The average man has sex only 4.9 times a month. The figure for women is almost identical, says Suzi Godson.
Q. My boyfriend wants to have sex at least once a day. I didn’t even think about it at first, but now that we’re a year into the relationship it’s still the same.
He gets stressed, moody and anxious if I say no — so I end up having more sex than I would like. Is he a sex addict?”
A. The term “sex addict” is now acceptable vernacular, but it shouldn’t be.
A sex addict is someone whose ability to work, have relationships and be a functional member of society is compromised by an obsessive-compulsive preoccupation with porn, masturbation and risky sex.
That doesn’t sound like how you have described your boyfriend — so be careful of casually labelling someone as something that they are not.
I’m not suggesting that you should accept what is happening in your relationship, but try to put it into perspective.
You and your boyfriend certainly seem to be mismatched in terms of how much sex you want, or need, but you both fall within what would be considered an average spectrum.
According to the most recent British National Surveys of Sexual Attitudes and Lifestyles (Natsal 3), the average man has sex only 4.9 times a month. The figure for women is almost identical.
When it comes to sex, there is no such thing as “normal” — but ultimately, it’s not a numbers game. In the long run, it is not how much, or how little you have that is important. What matters is whether it is making you happy.
Clearly, your boyfriend has sex because it makes him feel good and he’s not alone in that. A number of studies confirm that people experience an improvement in mood in anticipation of sex, and that the positive effect peaks during the act itself, of course. The rush of good feeling also lasts for a little while afterwards.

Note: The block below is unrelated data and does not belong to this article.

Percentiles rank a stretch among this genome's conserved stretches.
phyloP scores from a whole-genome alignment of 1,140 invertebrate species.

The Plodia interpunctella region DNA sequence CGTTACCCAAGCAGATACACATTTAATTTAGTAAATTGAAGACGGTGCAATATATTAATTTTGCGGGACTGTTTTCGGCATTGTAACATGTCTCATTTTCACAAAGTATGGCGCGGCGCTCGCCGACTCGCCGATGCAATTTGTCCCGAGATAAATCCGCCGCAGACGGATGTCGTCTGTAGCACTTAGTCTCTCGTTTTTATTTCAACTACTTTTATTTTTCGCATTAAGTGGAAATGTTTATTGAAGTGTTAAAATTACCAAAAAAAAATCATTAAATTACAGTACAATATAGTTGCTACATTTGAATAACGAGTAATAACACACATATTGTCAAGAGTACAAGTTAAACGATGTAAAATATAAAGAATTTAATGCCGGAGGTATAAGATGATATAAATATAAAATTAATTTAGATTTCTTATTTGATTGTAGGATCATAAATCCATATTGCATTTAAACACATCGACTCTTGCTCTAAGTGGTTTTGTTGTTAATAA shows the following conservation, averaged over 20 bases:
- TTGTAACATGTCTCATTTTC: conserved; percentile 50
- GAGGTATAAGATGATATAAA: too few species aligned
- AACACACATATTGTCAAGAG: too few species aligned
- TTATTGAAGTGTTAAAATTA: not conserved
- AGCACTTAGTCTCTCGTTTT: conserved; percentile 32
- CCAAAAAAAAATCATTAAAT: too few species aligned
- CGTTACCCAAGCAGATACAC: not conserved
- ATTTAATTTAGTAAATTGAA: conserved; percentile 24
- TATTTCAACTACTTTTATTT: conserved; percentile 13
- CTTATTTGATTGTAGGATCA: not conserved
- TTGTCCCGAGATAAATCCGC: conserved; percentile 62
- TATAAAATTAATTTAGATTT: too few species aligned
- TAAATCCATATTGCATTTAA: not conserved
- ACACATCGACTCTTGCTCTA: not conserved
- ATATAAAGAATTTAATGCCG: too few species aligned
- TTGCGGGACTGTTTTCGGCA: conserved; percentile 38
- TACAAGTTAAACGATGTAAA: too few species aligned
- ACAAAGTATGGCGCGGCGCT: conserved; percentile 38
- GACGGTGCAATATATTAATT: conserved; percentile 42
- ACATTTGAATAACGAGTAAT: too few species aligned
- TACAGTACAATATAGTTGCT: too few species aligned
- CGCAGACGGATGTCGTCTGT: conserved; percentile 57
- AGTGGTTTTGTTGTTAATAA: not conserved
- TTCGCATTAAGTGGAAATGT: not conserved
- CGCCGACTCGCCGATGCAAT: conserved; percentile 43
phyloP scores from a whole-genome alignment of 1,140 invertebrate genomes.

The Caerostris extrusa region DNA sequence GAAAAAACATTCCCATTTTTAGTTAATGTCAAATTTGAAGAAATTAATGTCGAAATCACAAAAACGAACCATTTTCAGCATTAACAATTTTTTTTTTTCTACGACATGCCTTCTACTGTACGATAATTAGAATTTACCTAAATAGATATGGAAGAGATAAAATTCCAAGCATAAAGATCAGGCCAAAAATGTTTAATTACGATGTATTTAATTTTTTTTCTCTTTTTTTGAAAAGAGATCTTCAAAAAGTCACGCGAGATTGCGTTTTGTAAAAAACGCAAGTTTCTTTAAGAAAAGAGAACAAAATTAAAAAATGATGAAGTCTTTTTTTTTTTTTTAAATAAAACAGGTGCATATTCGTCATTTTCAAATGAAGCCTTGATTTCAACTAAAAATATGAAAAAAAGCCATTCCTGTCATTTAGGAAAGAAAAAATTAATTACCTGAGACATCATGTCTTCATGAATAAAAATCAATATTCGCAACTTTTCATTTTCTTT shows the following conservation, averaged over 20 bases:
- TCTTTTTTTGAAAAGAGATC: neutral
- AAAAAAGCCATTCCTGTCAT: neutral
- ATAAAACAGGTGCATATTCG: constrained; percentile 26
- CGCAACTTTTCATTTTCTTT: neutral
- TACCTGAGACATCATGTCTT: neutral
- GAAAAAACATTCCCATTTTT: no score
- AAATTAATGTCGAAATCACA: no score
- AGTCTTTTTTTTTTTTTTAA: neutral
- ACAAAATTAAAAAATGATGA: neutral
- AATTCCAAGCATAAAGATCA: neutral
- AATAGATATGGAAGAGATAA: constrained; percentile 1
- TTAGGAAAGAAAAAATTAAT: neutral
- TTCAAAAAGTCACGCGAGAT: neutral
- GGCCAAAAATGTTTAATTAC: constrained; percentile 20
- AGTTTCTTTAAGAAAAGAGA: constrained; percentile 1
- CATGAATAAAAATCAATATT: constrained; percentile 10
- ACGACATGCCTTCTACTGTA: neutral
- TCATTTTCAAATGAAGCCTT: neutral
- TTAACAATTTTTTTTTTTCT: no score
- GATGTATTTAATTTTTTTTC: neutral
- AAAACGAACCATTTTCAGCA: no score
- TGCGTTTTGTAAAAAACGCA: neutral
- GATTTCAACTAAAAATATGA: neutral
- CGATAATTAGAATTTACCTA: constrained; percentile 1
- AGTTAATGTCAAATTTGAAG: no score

These findings inevitably led researchers to investigate whether some people might, consciously or unconsciously, use sex as a way to regulate their moods and emotions.
When psychologists Cooper, Agocha & Sheldon (2000) looked at the motivations for sex and risky behaviour in adolescents, they found that young people who were neurotic or suffering from low self-esteem were particularly likely to use sex as a way of coping with aversive or negative moods.
Your boyfriend doesn’t fit the profile of an addict, but he does sound like someone who relies on sex to regulate his mood, and that really isn’t fair on you.
Although your letter is framed in terms of your/his libido, the real problem is that when it comes to sex, his demands seem to be the most important thing.
Sex is supposed to be a democratic and pleasurable experience — but to stop your boyfriend getting stressed, moody and anxious, you are having it more regularly than you would like.
You do it because the alternative makes him stressed and ratty, but you don’t know whether that happens because he is unwilling, or unable, to regulate his mood.
It’s an important distinction, because to be “unwilling” is a choice, whereas to be “unable” is a pathological condition.
Basically, you need to find out if your boyfriend needs daily sex because he has a high libido, or whether he might be using you as a proxy antidepressant.
He probably doesn’t know the answer himself, but he is much more likely to open up if you present the issue to him in terms of the distress it is causing you.
A better understanding of whether his behaviour is driven by libido or emotional vulnerability won’t change his appetite, but it will give you much more confidence when it comes to saying “no”.
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